It highlights a range of perils facing a world with a human population set to surge from seven billion today to 9.5 billion by 2050.

The laundry list of detriments to the environment includes desertification, fisheries depletion, pollution and deforestation, and the danger that thousands of species will go the way of the dodo.

But a special status is reserved for global warming, described starkly as “one of the greatest challenges of our time.”

“We are deeply concerned that all countries, particularly developing countries, are vulnerable to the adverse impacts of climate change,” the statement says.

“[They] are already experiencing increased impacts, including persistent drought and extreme weather events, sea-level rise, coastal erosion and ocean acidification, further threatening food security and efforts to eradicate poverty.”

“Sustainable Development Goals” will replace the UN’s Millennium Development Goals from 2015. Defining their aim, however, will be left for future talks ­­– a process likely to be long and fiercely fought.

The strategy also promotes the green economy, a concept that breaks new ground in official UN terminology.

But despite the demands of developing countries for $30 billion in help, it stipulates no funding figures to achieve sustainability goals.

Going carbon negative

“We applaud much of the progress we have seen here toward the development of sustainable development goals, and the incorporation of a green economy into the UN’s sphere of thought,” said Hauge. 

Some important bricks and confirmations of agreements have been laid. We will work hard everyday to go from words on pieces of paper to real progress and change,” he said, adding that: “Together with our friends and partners we will fight and ensure the period leading up to Rio+40 is not an age of lost opportunities and the previous 20 years have been.”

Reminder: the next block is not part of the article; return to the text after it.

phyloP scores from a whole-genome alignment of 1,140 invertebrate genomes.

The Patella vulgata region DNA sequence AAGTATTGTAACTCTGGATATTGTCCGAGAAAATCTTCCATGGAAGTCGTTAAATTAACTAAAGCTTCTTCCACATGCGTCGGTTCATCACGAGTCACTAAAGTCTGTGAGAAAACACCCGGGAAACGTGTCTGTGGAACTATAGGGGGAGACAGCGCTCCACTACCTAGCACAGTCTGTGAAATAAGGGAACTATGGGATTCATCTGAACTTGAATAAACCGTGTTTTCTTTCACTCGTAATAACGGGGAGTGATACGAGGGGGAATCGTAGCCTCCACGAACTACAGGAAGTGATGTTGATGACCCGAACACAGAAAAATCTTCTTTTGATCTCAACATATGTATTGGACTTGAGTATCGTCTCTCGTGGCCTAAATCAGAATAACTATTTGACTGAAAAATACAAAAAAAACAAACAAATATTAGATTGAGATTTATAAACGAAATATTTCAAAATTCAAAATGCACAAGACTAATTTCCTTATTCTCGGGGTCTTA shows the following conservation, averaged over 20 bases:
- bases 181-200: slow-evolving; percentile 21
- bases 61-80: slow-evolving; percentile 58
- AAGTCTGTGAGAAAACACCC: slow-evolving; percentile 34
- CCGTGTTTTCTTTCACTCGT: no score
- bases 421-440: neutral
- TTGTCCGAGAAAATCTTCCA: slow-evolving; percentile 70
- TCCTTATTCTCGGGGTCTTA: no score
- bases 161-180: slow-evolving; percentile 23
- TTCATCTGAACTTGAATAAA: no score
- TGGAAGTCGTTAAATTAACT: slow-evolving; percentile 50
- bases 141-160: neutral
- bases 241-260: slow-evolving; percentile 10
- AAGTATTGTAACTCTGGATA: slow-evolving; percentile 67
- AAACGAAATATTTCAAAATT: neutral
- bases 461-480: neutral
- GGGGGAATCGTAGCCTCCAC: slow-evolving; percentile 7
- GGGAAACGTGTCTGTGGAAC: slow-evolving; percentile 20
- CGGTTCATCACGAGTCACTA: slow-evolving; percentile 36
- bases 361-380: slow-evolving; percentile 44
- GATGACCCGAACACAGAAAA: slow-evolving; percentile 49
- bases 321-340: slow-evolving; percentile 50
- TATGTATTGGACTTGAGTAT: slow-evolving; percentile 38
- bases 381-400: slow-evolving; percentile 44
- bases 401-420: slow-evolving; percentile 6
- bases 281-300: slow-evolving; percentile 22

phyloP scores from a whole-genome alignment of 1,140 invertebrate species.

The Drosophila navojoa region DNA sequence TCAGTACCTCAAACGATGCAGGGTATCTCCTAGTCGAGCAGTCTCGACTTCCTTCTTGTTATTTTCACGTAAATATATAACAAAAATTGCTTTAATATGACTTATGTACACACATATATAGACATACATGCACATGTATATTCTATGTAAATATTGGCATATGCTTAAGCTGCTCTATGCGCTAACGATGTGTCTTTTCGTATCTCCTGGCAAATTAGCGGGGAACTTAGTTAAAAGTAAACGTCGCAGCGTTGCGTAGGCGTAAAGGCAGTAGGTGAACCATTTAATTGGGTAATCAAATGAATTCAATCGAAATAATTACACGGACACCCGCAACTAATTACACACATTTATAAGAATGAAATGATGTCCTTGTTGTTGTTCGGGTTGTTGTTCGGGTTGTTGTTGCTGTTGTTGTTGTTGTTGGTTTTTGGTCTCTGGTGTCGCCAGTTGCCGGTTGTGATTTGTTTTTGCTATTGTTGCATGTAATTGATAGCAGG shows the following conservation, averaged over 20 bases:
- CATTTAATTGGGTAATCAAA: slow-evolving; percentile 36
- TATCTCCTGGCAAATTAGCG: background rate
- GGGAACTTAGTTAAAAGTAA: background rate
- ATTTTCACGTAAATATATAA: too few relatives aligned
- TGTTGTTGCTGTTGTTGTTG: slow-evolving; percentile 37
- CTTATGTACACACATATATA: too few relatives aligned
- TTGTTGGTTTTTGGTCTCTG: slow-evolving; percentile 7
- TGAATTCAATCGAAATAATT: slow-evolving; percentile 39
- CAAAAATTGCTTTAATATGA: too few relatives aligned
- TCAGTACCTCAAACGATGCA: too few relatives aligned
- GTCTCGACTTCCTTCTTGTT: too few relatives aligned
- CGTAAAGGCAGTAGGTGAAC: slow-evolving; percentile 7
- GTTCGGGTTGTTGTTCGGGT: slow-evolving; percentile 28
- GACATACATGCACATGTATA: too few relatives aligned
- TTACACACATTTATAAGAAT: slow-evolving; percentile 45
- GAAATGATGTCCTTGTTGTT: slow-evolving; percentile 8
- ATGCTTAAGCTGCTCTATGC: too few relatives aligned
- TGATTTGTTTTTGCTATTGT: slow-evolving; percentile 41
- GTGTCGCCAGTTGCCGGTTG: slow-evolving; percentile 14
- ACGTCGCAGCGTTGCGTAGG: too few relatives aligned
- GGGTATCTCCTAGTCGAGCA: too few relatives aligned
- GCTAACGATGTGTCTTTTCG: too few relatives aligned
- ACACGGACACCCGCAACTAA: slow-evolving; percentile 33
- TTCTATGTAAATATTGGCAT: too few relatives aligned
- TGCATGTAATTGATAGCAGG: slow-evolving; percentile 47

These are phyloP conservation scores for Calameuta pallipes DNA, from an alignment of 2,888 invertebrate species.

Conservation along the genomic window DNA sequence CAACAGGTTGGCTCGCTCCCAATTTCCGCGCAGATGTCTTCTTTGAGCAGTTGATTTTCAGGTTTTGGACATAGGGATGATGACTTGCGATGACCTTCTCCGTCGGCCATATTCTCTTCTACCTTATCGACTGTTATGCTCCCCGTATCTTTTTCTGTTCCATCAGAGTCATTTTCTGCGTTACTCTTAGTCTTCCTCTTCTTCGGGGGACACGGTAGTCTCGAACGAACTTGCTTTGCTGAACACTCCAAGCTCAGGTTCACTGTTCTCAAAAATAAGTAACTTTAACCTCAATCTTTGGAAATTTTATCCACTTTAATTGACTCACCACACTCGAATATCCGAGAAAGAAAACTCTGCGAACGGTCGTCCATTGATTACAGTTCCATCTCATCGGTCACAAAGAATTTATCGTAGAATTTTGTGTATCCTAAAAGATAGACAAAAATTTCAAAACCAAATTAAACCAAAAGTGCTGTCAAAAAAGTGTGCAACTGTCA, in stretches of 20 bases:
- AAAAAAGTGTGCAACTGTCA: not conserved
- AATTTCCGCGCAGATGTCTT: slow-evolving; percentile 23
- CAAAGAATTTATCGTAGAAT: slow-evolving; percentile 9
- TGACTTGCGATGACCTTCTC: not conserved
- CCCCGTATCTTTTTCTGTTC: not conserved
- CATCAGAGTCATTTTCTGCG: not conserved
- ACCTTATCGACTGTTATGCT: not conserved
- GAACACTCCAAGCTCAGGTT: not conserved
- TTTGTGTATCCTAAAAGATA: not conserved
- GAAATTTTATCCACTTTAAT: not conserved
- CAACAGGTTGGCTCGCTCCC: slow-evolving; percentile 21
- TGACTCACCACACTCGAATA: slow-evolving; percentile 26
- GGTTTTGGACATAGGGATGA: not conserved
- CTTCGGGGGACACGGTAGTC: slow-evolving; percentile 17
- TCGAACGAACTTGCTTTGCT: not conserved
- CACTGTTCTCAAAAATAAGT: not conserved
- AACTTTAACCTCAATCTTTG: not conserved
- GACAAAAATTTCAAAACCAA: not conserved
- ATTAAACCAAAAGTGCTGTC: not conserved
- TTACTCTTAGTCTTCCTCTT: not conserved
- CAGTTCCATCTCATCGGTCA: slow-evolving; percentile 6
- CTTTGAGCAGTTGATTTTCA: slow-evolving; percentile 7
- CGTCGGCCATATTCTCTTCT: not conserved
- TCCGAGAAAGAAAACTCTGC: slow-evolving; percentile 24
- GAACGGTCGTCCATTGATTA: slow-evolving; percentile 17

To promote that goal, Hauge emphasized that the world must go carbon negative.

“Restorative growth is necessary in order to produce the 50 percent more food, the 45 percent more energy and the 30 percent more fresh water the world need,” he said.

Promises, praise and grumbles

US Secretary of State Hillary Clinton on Friday told the summit that the document “marks a real advance for sustainable development. We know this is one of the most pressing matters of our time.”

Clinton confirmed the United States would stump up $2 billion in funds, earmarked by Congress in 2011, to support clean energy programs and projects in developing countries. This money could act as a powerful lever for luring private-sector investment, she said.

More than $513 billion has been “mobilized” in commitments for sustainable development by governments, businesses, civil society groups and others, the UN said.

It gave no immediate further details about the pledges, notably as to whether the funding was new, or about the criteria for considering the projects sustainable.

Greens said a revolutionary chance to change a broken economic model had been wasted, while campaigners against poverty railed against greed and selfishness.

UN Secretary General Ban ki-Moon set the Conference on Sustainable Development as the cornerstone of his plan for fairer, cleaner growth, the “No. 1 priority” of his tenure, Agence France Press reported.